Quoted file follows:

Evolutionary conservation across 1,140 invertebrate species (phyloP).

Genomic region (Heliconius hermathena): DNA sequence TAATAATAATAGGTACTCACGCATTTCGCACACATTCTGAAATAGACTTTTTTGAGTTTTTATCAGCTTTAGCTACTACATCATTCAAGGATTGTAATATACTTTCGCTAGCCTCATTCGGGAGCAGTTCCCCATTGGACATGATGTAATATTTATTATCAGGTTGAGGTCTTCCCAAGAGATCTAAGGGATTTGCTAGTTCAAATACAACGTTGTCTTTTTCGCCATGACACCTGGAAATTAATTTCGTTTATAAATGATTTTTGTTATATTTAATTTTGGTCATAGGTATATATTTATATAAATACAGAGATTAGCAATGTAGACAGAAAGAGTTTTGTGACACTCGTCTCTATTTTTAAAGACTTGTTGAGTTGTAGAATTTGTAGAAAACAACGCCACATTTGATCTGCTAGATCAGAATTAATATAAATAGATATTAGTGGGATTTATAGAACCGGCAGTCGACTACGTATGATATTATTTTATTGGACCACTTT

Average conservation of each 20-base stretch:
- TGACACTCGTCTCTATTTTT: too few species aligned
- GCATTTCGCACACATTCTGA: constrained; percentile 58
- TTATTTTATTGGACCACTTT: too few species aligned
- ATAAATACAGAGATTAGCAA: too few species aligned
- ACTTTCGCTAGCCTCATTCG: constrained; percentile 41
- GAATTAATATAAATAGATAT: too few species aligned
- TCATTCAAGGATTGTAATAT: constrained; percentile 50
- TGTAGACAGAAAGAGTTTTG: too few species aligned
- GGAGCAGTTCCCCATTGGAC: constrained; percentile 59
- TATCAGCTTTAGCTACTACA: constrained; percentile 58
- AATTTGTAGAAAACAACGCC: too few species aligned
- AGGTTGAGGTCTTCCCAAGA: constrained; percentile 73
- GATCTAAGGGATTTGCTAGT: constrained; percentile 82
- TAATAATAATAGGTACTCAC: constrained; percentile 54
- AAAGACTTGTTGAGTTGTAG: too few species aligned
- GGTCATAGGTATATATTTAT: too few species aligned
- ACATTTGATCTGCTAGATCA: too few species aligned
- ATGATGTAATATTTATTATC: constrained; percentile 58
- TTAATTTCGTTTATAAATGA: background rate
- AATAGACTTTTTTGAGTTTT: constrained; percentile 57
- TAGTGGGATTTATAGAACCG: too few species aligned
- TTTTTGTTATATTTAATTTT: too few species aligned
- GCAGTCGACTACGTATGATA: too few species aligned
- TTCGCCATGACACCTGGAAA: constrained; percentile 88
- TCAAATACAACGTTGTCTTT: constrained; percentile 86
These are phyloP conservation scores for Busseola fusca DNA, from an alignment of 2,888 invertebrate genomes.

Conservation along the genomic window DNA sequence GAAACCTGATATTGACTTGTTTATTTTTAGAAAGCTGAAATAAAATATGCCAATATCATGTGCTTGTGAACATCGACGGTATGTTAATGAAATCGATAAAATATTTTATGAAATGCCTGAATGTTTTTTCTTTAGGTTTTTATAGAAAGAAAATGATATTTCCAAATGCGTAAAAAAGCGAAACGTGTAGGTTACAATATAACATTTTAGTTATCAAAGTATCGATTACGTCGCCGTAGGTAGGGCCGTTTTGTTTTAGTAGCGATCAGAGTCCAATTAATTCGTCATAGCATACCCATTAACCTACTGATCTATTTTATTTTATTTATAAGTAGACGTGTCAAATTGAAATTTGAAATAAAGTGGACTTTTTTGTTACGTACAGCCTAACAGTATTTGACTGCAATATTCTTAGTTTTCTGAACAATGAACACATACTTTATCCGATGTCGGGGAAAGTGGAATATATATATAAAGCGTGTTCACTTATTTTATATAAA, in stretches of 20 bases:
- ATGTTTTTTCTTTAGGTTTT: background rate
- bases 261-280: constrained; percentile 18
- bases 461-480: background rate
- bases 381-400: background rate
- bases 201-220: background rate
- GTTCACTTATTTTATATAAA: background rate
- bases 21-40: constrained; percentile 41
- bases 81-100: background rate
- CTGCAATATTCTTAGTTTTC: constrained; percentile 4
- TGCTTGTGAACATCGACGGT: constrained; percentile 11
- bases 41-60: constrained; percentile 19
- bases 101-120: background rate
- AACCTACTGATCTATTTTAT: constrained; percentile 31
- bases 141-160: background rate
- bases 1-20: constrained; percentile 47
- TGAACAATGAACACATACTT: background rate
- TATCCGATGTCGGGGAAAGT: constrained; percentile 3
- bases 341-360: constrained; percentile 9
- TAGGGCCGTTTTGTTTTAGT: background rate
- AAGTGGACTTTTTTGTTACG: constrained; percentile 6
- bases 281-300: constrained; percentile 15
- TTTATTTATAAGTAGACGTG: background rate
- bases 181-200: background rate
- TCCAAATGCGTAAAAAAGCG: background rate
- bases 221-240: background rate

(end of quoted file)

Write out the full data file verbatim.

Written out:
Evolutionary conservation across 1,140 invertebrate species (phyloP).

Genomic region (Heliconius hermathena): DNA sequence TAATAATAATAGGTACTCACGCATTTCGCACACATTCTGAAATAGACTTTTTTGAGTTTTTATCAGCTTTAGCTACTACATCATTCAAGGATTGTAATATACTTTCGCTAGCCTCATTCGGGAGCAGTTCCCCATTGGACATGATGTAATATTTATTATCAGGTTGAGGTCTTCCCAAGAGATCTAAGGGATTTGCTAGTTCAAATACAACGTTGTCTTTTTCGCCATGACACCTGGAAATTAATTTCGTTTATAAATGATTTTTGTTATATTTAATTTTGGTCATAGGTATATATTTATATAAATACAGAGATTAGCAATGTAGACAGAAAGAGTTTTGTGACACTCGTCTCTATTTTTAAAGACTTGTTGAGTTGTAGAATTTGTAGAAAACAACGCCACATTTGATCTGCTAGATCAGAATTAATATAAATAGATATTAGTGGGATTTATAGAACCGGCAGTCGACTACGTATGATATTATTTTATTGGACCACTTT

Average conservation of each 20-base stretch:
- TGACACTCGTCTCTATTTTT: too few species aligned
- GCATTTCGCACACATTCTGA: constrained; percentile 58
- TTATTTTATTGGACCACTTT: too few species aligned
- ATAAATACAGAGATTAGCAA: too few species aligned
- ACTTTCGCTAGCCTCATTCG: constrained; percentile 41
- GAATTAATATAAATAGATAT: too few species aligned
- TCATTCAAGGATTGTAATAT: constrained; percentile 50
- TGTAGACAGAAAGAGTTTTG: too few species aligned
- GGAGCAGTTCCCCATTGGAC: constrained; percentile 59
- TATCAGCTTTAGCTACTACA: constrained; percentile 58
- AATTTGTAGAAAACAACGCC: too few species aligned
- AGGTTGAGGTCTTCCCAAGA: constrained; percentile 73
- GATCTAAGGGATTTGCTAGT: constrained; percentile 82
- TAATAATAATAGGTACTCAC: constrained; percentile 54
- AAAGACTTGTTGAGTTGTAG: too few species aligned
- GGTCATAGGTATATATTTAT: too few species aligned
- ACATTTGATCTGCTAGATCA: too few species aligned
- ATGATGTAATATTTATTATC: constrained; percentile 58
- TTAATTTCGTTTATAAATGA: background rate
- AATAGACTTTTTTGAGTTTT: constrained; percentile 57
- TAGTGGGATTTATAGAACCG: too few species aligned
- TTTTTGTTATATTTAATTTT: too few species aligned
- GCAGTCGACTACGTATGATA: too few species aligned
- TTCGCCATGACACCTGGAAA: constrained; percentile 88
- TCAAATACAACGTTGTCTTT: constrained; percentile 86
These are phyloP conservation scores for Busseola fusca DNA, from an alignment of 2,888 invertebrate genomes.

Conservation along the genomic window DNA sequence GAAACCTGATATTGACTTGTTTATTTTTAGAAAGCTGAAATAAAATATGCCAATATCATGTGCTTGTGAACATCGACGGTATGTTAATGAAATCGATAAAATATTTTATGAAATGCCTGAATGTTTTTTCTTTAGGTTTTTATAGAAAGAAAATGATATTTCCAAATGCGTAAAAAAGCGAAACGTGTAGGTTACAATATAACATTTTAGTTATCAAAGTATCGATTACGTCGCCGTAGGTAGGGCCGTTTTGTTTTAGTAGCGATCAGAGTCCAATTAATTCGTCATAGCATACCCATTAACCTACTGATCTATTTTATTTTATTTATAAGTAGACGTGTCAAATTGAAATTTGAAATAAAGTGGACTTTTTTGTTACGTACAGCCTAACAGTATTTGACTGCAATATTCTTAGTTTTCTGAACAATGAACACATACTTTATCCGATGTCGGGGAAAGTGGAATATATATATAAAGCGTGTTCACTTATTTTATATAAA, in stretches of 20 bases:
- ATGTTTTTTCTTTAGGTTTT: background rate
- bases 261-280: constrained; percentile 18
- bases 461-480: background rate
- bases 381-400: background rate
- bases 201-220: background rate
- GTTCACTTATTTTATATAAA: background rate
- bases 21-40: constrained; percentile 41
- bases 81-100: background rate
- CTGCAATATTCTTAGTTTTC: constrained; percentile 4
- TGCTTGTGAACATCGACGGT: constrained; percentile 11
- bases 41-60: constrained; percentile 19
- bases 101-120: background rate
- AACCTACTGATCTATTTTAT: constrained; percentile 31
- bases 141-160: background rate
- bases 1-20: constrained; percentile 47
- TGAACAATGAACACATACTT: background rate
- TATCCGATGTCGGGGAAAGT: constrained; percentile 3
- bases 341-360: constrained; percentile 9
- TAGGGCCGTTTTGTTTTAGT: background rate
- AAGTGGACTTTTTTGTTACG: constrained; percentile 6
- bases 281-300: constrained; percentile 15
- TTTATTTATAAGTAGACGTG: background rate
- bases 181-200: background rate
- TCCAAATGCGTAAAAAAGCG: background rate
- bases 221-240: background rate